adaptations of her work, and decreed that “The Mousetrap” could not be made into a movie until six
months after the end of its theatrical run. Fast-forward 70 years, and “The Mousetrap” (except for a
brief respite during the Covid-19 Pandemic), is the world’s longest running play. The production’s
apparent endlessness has left more than a few hopeful moviemakers in its wake. Will it ever be allowed
a proper film treatment? This is where the “meta” comes in. “See How They Run” is the closest possible
thing (for now) to a film adaptation of “The Mousetrap,” as all the characters in this movie know about
“The Mousetrap,” are starring in, writing, or producing it, trying to twist it into a Hollywood production
or are anxiously watching performances of it. The meta-nature is many-layered, as “The Mousetrap”
itself is allegedly based on a real murder, and this movie knows that, and then another real murder
occurs among the cast. As to whether Dame Agatha herself makes an appearance, it shan’t be spoilt by
Now, for my opinion.
Did I like it?
But be warned: What may be to some people a fun, fast-paced, clever whodunit full of witty one-liners
may for others be an exhausting exercise in indulgence, perhaps too clever by half. I suppose that if you
are a fan of murder mysteries, especially British ones, and most especially those of Christie, you will
understand the references, asides, throwaway lines, and even the significance of the names of the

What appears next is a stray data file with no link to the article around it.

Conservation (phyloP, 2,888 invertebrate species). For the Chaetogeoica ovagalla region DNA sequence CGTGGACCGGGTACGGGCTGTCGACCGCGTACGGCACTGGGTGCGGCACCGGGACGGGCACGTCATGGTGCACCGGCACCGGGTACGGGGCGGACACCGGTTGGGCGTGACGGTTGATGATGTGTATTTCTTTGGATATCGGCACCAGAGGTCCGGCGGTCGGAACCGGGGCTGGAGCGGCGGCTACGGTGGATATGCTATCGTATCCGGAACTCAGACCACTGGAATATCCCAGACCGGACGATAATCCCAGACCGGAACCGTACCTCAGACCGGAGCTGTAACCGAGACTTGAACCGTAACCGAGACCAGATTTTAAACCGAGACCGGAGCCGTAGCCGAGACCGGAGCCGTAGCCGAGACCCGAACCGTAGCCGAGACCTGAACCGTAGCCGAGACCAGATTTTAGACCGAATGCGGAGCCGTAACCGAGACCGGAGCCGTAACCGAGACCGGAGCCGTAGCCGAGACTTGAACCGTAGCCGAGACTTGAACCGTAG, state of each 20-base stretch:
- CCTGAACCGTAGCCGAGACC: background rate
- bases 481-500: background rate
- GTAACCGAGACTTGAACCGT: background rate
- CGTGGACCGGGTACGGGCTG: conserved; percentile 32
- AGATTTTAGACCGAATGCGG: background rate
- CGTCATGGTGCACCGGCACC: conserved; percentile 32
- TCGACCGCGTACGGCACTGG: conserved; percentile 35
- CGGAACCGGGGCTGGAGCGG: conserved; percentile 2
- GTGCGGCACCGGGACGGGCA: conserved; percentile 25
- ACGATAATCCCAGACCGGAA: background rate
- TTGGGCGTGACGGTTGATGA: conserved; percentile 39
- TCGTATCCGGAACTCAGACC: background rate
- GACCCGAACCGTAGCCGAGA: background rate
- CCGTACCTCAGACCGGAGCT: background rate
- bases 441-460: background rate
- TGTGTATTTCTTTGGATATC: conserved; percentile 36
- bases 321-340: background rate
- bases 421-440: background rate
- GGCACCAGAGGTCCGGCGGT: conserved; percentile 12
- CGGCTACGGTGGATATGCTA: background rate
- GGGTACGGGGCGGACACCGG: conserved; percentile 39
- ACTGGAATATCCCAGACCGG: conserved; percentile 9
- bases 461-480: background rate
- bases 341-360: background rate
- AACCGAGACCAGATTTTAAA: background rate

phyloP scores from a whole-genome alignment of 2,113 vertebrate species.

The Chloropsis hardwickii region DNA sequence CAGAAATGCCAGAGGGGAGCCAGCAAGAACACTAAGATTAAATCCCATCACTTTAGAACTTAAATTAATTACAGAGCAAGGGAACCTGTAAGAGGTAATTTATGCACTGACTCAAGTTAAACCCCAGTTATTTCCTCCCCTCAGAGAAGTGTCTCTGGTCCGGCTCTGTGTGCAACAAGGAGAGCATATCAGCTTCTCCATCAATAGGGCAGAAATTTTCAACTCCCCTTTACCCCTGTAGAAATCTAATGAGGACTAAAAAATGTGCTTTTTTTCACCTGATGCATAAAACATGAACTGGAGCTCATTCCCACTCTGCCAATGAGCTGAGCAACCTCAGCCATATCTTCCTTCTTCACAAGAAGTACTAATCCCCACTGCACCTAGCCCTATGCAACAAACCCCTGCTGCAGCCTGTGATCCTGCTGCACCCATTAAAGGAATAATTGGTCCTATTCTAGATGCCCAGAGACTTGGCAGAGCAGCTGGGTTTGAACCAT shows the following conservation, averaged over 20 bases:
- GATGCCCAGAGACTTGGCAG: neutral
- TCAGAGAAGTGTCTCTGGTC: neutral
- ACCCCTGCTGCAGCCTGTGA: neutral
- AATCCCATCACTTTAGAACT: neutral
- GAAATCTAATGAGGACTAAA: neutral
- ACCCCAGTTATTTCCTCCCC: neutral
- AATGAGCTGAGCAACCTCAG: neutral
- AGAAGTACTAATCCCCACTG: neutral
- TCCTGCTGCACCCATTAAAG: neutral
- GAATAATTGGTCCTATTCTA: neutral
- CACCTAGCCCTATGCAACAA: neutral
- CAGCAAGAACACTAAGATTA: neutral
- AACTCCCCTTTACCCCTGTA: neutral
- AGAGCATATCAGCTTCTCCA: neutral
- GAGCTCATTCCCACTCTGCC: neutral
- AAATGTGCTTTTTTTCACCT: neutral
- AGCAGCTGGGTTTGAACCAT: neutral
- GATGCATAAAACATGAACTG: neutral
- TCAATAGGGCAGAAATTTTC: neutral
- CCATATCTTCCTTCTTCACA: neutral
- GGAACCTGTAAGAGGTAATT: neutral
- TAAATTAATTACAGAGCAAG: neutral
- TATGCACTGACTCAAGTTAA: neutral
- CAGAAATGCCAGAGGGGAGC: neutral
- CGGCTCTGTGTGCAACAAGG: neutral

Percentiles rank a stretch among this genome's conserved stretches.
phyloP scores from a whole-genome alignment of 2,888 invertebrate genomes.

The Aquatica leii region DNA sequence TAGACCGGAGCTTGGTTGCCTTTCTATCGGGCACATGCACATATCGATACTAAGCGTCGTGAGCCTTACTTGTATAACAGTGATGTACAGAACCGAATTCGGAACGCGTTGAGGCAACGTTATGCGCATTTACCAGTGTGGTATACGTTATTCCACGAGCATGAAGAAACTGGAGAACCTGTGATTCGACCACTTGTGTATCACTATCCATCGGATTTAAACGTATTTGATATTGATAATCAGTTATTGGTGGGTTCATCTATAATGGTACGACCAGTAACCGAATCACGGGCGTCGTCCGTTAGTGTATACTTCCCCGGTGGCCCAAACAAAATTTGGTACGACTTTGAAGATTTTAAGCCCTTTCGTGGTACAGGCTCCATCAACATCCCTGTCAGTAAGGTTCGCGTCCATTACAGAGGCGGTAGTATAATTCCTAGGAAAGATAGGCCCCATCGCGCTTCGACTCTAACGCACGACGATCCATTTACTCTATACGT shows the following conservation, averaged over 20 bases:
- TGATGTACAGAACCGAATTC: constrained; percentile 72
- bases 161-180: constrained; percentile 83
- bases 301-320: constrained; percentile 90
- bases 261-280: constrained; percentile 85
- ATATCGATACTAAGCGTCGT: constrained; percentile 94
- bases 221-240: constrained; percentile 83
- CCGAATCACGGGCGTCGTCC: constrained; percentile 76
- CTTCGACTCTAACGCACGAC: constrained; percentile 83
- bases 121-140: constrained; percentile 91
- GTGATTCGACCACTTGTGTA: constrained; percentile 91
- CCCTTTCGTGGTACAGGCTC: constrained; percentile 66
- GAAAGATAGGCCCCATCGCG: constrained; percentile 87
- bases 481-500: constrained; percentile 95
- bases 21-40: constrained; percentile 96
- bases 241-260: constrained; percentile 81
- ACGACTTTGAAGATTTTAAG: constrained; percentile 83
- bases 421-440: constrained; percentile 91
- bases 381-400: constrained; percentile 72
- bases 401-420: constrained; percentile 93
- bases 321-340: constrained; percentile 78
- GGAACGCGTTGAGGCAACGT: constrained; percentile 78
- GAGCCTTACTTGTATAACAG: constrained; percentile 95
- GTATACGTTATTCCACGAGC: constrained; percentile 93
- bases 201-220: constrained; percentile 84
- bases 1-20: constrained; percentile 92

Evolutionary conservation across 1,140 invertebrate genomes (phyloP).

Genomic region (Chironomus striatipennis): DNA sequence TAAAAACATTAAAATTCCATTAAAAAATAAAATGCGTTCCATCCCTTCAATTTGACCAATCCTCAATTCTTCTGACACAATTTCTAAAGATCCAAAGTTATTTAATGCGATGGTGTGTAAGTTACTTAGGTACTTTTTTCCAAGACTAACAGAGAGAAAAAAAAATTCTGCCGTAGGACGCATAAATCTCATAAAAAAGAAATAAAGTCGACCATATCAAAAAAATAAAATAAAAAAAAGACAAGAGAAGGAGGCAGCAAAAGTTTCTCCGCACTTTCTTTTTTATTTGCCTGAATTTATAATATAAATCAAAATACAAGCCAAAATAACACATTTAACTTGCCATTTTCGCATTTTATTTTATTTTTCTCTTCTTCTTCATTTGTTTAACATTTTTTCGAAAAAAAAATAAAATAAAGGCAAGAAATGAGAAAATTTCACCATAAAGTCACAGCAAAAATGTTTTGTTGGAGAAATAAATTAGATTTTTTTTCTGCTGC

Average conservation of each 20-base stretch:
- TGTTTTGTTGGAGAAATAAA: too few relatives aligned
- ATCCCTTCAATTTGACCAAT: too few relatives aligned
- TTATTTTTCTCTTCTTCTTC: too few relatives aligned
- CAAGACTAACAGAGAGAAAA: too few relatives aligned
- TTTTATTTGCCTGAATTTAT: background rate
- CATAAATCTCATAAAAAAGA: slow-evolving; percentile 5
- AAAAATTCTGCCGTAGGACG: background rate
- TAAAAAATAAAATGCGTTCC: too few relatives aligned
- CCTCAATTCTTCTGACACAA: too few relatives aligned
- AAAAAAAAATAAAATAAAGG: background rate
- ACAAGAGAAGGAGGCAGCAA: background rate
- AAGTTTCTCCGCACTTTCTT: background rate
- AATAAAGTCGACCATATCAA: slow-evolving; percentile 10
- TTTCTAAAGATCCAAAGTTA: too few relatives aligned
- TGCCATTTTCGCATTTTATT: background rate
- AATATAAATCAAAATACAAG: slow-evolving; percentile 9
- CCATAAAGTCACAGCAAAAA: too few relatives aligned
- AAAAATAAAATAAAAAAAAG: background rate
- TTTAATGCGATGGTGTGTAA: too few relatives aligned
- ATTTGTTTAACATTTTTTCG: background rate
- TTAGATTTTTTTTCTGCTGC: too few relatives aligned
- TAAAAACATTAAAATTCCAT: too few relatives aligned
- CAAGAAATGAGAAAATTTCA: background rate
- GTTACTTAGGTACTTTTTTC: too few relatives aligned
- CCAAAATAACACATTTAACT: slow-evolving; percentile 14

players. Consider the following: In one scene, Inspector Stoppard is called a real hound. Now, how many
people know that famous playwright Tom Stoppard wrote a one-act play called “The Real Inspector
Hound”? Not me, at least not until I read it online after seeing the movie. This is the type of movie that
likely has the 2019 smash hit “Knives Out” to thank for its greenlighting. But “Knives Out’s” popularity
was due primarily to its populism: It’s a charming, thrilling, funny well-written crowd-pleaser that
required almost no a priori knowledge to enjoy it wholeheartedly.
This is not to say that “See How They Run” cries out for a scholarly mastery of the genre, nor that one
must be well-versed in the works of Christie. But, I could definitely see how it would help. The movie is
forgettable but pleasing escapist fare for its 98 minutes on one level, but I suppose a deeper
appreciation requires the aforementioned depth of knowledge. I’m guessing the deep cuts will be a
bridge too far for most.
I likely fall into the former category. I’m not an especially astute student of the genre it both spoofs and
adores, and I haven’t read more than one Christie book. Having said that, it mostly worked okay for me.
I’m certain that some of what I suspect was supposed to be uproariously funny elicited a chuckle. The
biggest laughs came from the detective duo’s banter, with Rockwell’s pauses, sideways glances, and
other reactions to Ronan’s earnest over-explanations of nearly everything.
If you fancy classic whodunits, you will be happy to hear that, yes, there is a murder (or two?), an
investigation of various suspects, a surprise reveal and a delicious twist. Maybe you will be smart
enough to not only get the references but to discover the culprit before it is revealed on-screen. Or
maybe you will be like me, having a laugh without being fully immersed, always being reminded that
you’re watching a movie that not only knows it’s a movie, but knows it’s a murder mystery while it is also spoofing murder-mysteries, and, even knows that it would like to be faithful retelling of “The
Mousetrap,” but blimey, Dame Agatha has spoken, and it simply cannot be. But, this is the next best
Although if you have a chance to see “The Mousetrap” live, do take it. I promise I won’t spoil the ending.
By Mark R. LaRocco, 9.23.2022